Things are coming together and falling apart. They are coming together in the sense I can see some great projects ahead. They are falling apart as I can see so many directions to explore. I am ok with both of these ideas as I have decided I am now in play phase. It now feels like time is passing quickly.
Two types of photobook are trending. The first is diaristic and the second is a question of identity. (Gerry & Parr. The Photobook; A history. Phaidon. Chapter 7 p214). These distinctions are useful to think about in terms of my project. Another I took from Arles was as witness. That could be to walls and fences going up in the world or environmental disasters.
I didn’t want to do a physical photobook this week but was so glad I did. I also learnt lots. I was daunted reading Understanding Photobooks by Jorg Colberg as the number of specialists needed to produce a photobook looked big and expensive. Editor, designer, curator and binder together with almost infinite choices. Then I saw that there are a number of steps to go through.
I played with images on my dining table. I asked for input from anybody willing to discuss it. I had a go at a zine. I thought about what my message was. I was inspired by this week’s guest lecturer Lukas Burk. He simplified the whole process of bookmaking. He illustrated the importance of learning from each effort we attempt. He also asked very clear questions like what is your work about and who is your client. I loved the genuine way he admitted to answering these questions incorrectly in the past and then learning from the mistake. He took a lot of the mystery out of making a photobook.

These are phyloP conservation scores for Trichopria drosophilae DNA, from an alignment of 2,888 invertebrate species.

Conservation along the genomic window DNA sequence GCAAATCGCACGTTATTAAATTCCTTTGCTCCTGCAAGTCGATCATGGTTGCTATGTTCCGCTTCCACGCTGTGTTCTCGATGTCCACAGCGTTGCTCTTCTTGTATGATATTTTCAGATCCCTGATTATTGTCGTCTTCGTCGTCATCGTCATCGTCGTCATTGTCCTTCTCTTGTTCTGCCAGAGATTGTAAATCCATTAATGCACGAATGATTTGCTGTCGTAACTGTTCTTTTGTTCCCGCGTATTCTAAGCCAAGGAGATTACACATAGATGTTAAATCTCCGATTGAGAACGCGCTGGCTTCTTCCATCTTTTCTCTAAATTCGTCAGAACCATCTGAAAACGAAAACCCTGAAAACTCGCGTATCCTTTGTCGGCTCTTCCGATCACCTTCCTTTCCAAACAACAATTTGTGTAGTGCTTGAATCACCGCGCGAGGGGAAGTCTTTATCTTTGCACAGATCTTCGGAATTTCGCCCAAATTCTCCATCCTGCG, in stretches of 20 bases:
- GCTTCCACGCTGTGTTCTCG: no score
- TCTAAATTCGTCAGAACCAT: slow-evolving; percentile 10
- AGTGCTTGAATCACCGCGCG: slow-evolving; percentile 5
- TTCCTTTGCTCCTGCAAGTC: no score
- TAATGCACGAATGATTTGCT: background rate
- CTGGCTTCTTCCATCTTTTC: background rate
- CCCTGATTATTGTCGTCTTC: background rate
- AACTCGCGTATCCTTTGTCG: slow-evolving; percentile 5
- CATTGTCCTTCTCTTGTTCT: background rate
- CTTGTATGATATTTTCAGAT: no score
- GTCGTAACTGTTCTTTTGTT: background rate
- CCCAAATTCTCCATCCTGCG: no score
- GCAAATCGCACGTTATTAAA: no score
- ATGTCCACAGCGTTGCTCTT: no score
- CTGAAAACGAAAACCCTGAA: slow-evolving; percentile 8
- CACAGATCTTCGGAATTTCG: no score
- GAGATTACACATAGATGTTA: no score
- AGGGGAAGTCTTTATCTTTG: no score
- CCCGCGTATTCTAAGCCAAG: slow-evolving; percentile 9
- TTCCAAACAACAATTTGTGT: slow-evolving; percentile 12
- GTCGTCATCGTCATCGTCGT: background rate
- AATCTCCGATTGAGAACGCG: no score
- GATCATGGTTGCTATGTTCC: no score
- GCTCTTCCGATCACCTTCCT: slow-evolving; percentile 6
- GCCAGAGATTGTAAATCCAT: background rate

I eventually had prints of my work on pink paper. An Amazon package arrived so I thought I could reuse the cardboard as a cover. Then I assembled. Quickly realised I should have double side printed so had to stick pages together. Then realised that I should have reinforced the hole punch holes so the book might last. In the end I felt pleased with the result. It was my first photobook and I will treasure it. In respect of the distinctions mentioned above this book is a question of identity.
I have also been working on my exhibition for Landings. States of Mine. I went to a local printer to begin to understand the infinite range of options for printing. The biggest struggle is what I want to see in my print versus the cost. Boy it can get expensive. I think it is important to set a budget and then stick within it. Also come back to the Lukas Burk questions about what I want to achieve and who the customer is.
I am in a play phase with my photography. I have been experimenting with so many of the parameters this week. In or out of focus, clear or unclear perspective and using shadows to obscure and highlight things within the image. With every variable I explore there are then so many more available within the editing process. For these images I found a spot with dappled light coming through trees on a walk last week. I set up my tripod and got in to the dappled light. With the exposures I then took exposure drastically down and brought hightlights up to obtain an effect.
I am now coming to the conclusion that all a photograph can ever do is evoke a projection from the viewer. Nothing is ‘true’ about the photograph. It is all an individual projection. This is exciting. What do I want my viewers to project?
Categories: Coursework, Surfaces and Strategies